Some basics, in order.
Decide which party you are running with. Almost everyone in recent years runs as a Democrat, which means that if you get elected as another party you could have an entire caucus room to yourself.
Start with the Ann Arbor City Clerk. Get a packet of forms and petitions; this is called "pulling petitions". Get 100 to 200 qualified people to sign your petitions; "file petitions" for a party position for the primary by the deadline (last year, May 11, 2010 at 4:00 p.m.) or as an independent for the general election by the next deadline (last year, July 15, 2010 at 4:00 p.m.)
The clerk has a checklist you need to manage - you have to affirm your identity, you have campaign finance rules (of certain but unfathomable complexity) to manage, and there are other forms.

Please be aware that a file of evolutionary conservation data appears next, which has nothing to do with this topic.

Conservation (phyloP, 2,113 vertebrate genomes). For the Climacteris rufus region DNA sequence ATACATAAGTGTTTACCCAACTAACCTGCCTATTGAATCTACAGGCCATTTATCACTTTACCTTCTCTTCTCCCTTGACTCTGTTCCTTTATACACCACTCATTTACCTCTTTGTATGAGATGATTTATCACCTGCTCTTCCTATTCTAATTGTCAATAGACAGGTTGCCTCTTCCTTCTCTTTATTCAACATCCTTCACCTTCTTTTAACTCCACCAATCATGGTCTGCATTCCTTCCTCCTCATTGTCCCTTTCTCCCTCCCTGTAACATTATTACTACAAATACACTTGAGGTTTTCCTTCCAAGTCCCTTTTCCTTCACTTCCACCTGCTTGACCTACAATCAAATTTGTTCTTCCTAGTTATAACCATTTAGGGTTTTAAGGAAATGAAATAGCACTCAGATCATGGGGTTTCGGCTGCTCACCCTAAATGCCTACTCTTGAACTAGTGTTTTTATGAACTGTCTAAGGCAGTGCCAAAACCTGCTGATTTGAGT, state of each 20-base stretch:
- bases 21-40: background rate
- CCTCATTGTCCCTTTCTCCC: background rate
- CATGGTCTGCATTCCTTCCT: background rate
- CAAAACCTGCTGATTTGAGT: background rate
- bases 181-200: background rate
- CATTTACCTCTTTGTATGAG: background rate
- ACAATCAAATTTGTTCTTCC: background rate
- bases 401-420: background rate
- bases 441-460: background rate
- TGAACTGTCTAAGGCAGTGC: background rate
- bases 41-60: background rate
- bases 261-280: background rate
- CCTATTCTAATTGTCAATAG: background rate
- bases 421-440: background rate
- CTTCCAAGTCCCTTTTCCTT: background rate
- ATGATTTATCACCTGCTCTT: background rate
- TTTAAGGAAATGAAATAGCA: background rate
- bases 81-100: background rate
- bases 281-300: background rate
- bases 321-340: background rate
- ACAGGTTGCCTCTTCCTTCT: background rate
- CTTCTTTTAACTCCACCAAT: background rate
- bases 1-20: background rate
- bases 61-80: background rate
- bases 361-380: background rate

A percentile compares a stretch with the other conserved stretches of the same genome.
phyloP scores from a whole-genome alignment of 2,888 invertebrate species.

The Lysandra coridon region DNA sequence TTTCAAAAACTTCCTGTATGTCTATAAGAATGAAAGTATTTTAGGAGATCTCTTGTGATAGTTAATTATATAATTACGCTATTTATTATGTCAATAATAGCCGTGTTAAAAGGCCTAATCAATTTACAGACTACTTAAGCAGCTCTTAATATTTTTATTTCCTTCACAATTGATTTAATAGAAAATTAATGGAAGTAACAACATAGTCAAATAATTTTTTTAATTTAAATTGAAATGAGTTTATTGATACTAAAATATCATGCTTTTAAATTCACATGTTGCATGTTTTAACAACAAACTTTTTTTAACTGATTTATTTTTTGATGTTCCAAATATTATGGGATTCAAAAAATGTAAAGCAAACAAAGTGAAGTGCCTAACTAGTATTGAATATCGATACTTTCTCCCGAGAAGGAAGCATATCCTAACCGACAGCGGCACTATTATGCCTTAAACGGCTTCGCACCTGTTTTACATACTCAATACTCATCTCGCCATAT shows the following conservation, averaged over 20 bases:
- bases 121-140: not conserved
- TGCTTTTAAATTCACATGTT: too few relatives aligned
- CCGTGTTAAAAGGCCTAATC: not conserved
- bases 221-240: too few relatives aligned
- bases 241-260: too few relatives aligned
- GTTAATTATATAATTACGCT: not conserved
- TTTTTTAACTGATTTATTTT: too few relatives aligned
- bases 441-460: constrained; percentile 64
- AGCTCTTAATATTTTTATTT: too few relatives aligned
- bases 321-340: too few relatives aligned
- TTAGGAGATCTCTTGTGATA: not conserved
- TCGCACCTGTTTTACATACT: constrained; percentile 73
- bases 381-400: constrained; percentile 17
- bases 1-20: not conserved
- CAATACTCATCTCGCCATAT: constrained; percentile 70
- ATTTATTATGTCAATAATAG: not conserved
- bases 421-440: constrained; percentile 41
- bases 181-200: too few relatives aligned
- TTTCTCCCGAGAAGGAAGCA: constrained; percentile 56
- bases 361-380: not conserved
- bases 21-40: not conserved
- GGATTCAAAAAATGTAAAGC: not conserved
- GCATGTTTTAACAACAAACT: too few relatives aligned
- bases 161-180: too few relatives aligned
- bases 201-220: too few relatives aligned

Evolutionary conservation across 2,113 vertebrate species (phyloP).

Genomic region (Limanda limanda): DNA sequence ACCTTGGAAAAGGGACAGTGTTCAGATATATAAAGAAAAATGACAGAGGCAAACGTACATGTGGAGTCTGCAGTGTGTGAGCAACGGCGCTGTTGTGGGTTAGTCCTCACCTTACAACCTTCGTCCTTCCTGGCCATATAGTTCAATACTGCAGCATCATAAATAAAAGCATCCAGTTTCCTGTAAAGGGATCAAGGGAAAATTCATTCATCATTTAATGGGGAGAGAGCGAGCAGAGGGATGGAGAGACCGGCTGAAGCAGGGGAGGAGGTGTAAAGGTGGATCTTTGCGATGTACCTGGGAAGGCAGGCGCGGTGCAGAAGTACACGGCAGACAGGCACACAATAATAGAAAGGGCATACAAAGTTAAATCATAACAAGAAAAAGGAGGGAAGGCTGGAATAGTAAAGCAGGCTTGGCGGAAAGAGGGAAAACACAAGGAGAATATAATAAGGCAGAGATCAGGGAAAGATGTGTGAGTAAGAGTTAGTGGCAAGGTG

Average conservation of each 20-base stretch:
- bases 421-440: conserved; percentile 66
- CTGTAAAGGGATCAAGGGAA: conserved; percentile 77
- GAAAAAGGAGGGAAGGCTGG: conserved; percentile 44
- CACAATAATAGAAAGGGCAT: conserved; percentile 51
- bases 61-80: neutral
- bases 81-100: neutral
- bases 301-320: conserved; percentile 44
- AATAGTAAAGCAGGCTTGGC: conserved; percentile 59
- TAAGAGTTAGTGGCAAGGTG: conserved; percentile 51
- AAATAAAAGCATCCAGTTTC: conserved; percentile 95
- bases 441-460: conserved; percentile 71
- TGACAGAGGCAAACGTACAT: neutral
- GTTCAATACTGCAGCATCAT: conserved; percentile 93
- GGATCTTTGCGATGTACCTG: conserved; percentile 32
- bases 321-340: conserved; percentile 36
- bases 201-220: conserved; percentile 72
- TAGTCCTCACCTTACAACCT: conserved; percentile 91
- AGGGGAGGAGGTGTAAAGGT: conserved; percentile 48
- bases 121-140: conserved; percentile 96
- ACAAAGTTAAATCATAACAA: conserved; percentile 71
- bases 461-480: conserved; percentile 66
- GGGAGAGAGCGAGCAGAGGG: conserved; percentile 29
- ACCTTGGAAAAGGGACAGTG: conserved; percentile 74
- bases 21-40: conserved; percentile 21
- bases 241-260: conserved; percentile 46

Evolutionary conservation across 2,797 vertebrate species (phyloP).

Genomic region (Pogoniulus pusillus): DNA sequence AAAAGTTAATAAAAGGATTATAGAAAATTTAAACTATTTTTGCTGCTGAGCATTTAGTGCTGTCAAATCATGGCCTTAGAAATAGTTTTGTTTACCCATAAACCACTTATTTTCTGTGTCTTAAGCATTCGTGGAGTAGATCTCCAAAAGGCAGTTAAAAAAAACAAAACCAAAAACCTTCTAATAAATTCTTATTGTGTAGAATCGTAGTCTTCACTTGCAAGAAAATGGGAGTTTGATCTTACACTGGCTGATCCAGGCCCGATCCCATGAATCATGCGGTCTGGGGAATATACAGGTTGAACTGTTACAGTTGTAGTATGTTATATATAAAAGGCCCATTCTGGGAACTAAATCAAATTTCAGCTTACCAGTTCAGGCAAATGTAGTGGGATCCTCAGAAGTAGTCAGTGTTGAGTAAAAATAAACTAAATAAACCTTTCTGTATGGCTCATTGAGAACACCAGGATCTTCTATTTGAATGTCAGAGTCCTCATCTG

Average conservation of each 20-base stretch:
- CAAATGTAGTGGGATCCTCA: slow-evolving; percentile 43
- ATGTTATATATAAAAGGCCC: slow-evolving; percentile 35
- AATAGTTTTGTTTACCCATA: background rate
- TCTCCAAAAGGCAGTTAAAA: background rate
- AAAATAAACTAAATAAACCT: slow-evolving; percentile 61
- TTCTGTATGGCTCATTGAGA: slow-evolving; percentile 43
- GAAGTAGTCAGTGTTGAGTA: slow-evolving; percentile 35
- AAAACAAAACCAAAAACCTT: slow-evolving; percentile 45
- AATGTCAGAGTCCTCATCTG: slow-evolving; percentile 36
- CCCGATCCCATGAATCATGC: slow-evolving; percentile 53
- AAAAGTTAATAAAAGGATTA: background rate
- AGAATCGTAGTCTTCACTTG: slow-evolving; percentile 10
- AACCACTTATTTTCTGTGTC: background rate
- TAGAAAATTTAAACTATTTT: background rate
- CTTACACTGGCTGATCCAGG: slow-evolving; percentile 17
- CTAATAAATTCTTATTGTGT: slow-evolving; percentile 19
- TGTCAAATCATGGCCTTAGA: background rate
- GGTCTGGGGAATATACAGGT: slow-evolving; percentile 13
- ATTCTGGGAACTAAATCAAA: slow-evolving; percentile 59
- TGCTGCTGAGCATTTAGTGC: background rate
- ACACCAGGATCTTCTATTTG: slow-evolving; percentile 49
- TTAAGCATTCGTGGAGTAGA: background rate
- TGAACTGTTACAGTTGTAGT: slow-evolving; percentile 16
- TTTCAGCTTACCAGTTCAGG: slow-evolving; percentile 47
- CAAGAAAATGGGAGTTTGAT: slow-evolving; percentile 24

- Yard signs
- Political mailing lists
- Door to door campaigning
- Campaign finance
- Campaign web sites
In the news
- Wiki Wednesday: Running for City Council, Ann Arbor Chronicle, April 2009
Or one could imagine a nice nuts-and-bolts rundown of the mechanics of an Ann Arbor city council campaign. That link currently leads to a page that doesn’t exist.